The phrase “grief comes in waves” is a very accurate description of the feelings that come up when remembering a loved one who is no longer present. At least for me it is. The times when I feel sad or depressed, that’s when the waves come crashing. Whenever I am talking to someone about my mom or remembering a memory, that’s when the waves are calm, like when you’re watching the sunrise and the waves haven’t begun crashing hard; they just stay calm. Grief is different for everyone and it’s important to acknowledge and validate their own individual experience.
My journey has entailed the last 10 years of my life when my mom died of cervical cancer; I was 16 years old. The first year was the toughest because not only was it “the first time” she wouldn’t be there for my birthday, her birthday, etc., but it was also my senior year of high school.
After an emotional yet supportive year of friends around me, I thought “You know, I’m gonna be okay. I got this. I made it through this year, everything should be easier.” And it was! I didn’t feel sad or cry whenever I missed my mom. The days of crying or being upset were over; what a relief! Going to college was my new exciting adventure and I couldn’t wait for it! Starting something brand new felt like a chance to start over with a clean slate.
Moving into a dorm, getting free stuff and riding a camel at a student fair made for an awesome day. Conversations filled with laughter and getting to know the new friends I just made left me feeling euphoric. As I was putting away the free cups in my room that I gathered, I smiled to myself at how much fun I had that afternoon!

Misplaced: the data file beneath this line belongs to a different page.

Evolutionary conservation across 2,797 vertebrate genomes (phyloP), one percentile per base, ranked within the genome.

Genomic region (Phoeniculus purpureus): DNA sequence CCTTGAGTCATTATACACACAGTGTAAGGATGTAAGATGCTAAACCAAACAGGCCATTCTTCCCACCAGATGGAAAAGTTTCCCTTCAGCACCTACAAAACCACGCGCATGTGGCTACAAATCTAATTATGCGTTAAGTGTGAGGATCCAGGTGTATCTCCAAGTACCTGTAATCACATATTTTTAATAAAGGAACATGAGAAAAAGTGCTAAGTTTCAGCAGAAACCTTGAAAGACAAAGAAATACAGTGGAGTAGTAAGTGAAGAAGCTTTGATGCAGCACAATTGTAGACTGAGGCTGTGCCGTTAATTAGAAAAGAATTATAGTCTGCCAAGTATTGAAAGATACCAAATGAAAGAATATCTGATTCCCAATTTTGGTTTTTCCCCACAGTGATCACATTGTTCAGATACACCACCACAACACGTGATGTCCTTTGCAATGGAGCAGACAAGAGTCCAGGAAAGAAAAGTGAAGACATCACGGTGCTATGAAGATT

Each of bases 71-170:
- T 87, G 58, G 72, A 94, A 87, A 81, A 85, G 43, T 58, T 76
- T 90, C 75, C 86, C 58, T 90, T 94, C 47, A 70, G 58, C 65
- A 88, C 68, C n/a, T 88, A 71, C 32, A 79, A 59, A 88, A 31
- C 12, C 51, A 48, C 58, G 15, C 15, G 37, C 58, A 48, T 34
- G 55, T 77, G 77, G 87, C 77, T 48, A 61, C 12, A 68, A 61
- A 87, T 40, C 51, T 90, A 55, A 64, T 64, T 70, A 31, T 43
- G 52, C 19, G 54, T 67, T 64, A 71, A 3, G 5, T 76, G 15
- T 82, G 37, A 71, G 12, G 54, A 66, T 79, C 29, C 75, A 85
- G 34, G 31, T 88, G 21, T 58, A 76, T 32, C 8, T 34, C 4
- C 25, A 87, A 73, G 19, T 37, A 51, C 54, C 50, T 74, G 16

“So much free stuff!
I’m gonna upload those pictures on facebook of riding a camel!
Those girls were so funny!
I can’t wait to tell my mom!”
The ocean wave crashed hard along the shore, or rather, my soul. I was not expecting that kind of emotion! I acknowledged the logical thought of “Oh wait, I can’t really call her,” and the sadness I felt. There were times when there were moments of “I gotta tell my mom,” but stopped myself, saying “Oh, wait,” but the sadness wasn’t there, it was just a “Oh yeah, oops,” moment; I would move on and I was truly okay. The first one was the one that really struck me, and it has never left my memories.
My third year of college, I discovered AMF and was fascinated, knowing that there were other people all over who too, were struggling with their loss and being open about their grief. I took it upon myself to create a chapter for the university. The meetings AMF held was an open space to speak with others and connect! AMF really empowered me to keep positive and allow myself to grieve positively, rather than drink or do something harmful. I will confess that years prior, drinking was the route I wanted to seek but that didn’t last long.
I would also like to point out that during my time in college, I made some really great friends and they were my support during that time, allowing me to talk about my grief; they still are the best support.
A. Hernandez, Past AMF at Campbell University Chapter Founder